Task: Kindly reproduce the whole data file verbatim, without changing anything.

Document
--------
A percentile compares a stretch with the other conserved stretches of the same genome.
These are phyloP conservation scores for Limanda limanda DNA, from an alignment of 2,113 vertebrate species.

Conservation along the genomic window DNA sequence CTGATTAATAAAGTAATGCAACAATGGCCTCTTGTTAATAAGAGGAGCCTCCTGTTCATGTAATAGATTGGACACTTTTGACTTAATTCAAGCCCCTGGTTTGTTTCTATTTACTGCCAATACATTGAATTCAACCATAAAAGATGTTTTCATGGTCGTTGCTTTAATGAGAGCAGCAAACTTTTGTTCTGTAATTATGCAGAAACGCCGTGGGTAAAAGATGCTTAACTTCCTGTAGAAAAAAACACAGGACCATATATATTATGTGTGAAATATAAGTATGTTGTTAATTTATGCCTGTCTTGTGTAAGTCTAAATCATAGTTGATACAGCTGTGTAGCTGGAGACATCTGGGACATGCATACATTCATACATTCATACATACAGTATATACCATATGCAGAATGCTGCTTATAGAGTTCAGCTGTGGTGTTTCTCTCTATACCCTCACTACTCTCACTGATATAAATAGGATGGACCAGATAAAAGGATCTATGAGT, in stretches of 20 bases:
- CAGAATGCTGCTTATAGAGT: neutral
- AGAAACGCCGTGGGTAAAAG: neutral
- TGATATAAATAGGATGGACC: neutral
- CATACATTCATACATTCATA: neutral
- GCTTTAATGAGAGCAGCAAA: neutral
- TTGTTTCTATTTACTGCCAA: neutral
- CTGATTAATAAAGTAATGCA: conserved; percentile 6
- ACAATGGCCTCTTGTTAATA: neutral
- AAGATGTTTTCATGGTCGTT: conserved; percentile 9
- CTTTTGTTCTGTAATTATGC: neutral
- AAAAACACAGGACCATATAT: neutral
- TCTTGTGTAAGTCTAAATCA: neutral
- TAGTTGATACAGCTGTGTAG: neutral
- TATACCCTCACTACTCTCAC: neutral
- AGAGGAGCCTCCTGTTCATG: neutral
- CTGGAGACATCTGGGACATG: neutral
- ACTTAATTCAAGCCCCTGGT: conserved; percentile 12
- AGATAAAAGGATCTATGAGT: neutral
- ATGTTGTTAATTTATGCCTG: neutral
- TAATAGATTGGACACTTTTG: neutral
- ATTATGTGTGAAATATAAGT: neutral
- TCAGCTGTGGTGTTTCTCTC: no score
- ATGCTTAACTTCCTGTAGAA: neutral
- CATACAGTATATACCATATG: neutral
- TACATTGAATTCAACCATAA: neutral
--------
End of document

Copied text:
A percentile compares a stretch with the other conserved stretches of the same genome.
These are phyloP conservation scores for Limanda limanda DNA, from an alignment of 2,113 vertebrate species.

Conservation along the genomic window DNA sequence CTGATTAATAAAGTAATGCAACAATGGCCTCTTGTTAATAAGAGGAGCCTCCTGTTCATGTAATAGATTGGACACTTTTGACTTAATTCAAGCCCCTGGTTTGTTTCTATTTACTGCCAATACATTGAATTCAACCATAAAAGATGTTTTCATGGTCGTTGCTTTAATGAGAGCAGCAAACTTTTGTTCTGTAATTATGCAGAAACGCCGTGGGTAAAAGATGCTTAACTTCCTGTAGAAAAAAACACAGGACCATATATATTATGTGTGAAATATAAGTATGTTGTTAATTTATGCCTGTCTTGTGTAAGTCTAAATCATAGTTGATACAGCTGTGTAGCTGGAGACATCTGGGACATGCATACATTCATACATTCATACATACAGTATATACCATATGCAGAATGCTGCTTATAGAGTTCAGCTGTGGTGTTTCTCTCTATACCCTCACTACTCTCACTGATATAAATAGGATGGACCAGATAAAAGGATCTATGAGT, in stretches of 20 bases:
- CAGAATGCTGCTTATAGAGT: neutral
- AGAAACGCCGTGGGTAAAAG: neutral
- TGATATAAATAGGATGGACC: neutral
- CATACATTCATACATTCATA: neutral
- GCTTTAATGAGAGCAGCAAA: neutral
- TTGTTTCTATTTACTGCCAA: neutral
- CTGATTAATAAAGTAATGCA: conserved; percentile 6
- ACAATGGCCTCTTGTTAATA: neutral
- AAGATGTTTTCATGGTCGTT: conserved; percentile 9
- CTTTTGTTCTGTAATTATGC: neutral
- AAAAACACAGGACCATATAT: neutral
- TCTTGTGTAAGTCTAAATCA: neutral
- TAGTTGATACAGCTGTGTAG: neutral
- TATACCCTCACTACTCTCAC: neutral
- AGAGGAGCCTCCTGTTCATG: neutral
- CTGGAGACATCTGGGACATG: neutral
- ACTTAATTCAAGCCCCTGGT: conserved; percentile 12
- AGATAAAAGGATCTATGAGT: neutral
- ATGTTGTTAATTTATGCCTG: neutral
- TAATAGATTGGACACTTTTG: neutral
- ATTATGTGTGAAATATAAGT: neutral
- TCAGCTGTGGTGTTTCTCTC: no score
- ATGCTTAACTTCCTGTAGAA: neutral
- CATACAGTATATACCATATG: neutral
- TACATTGAATTCAACCATAA: neutral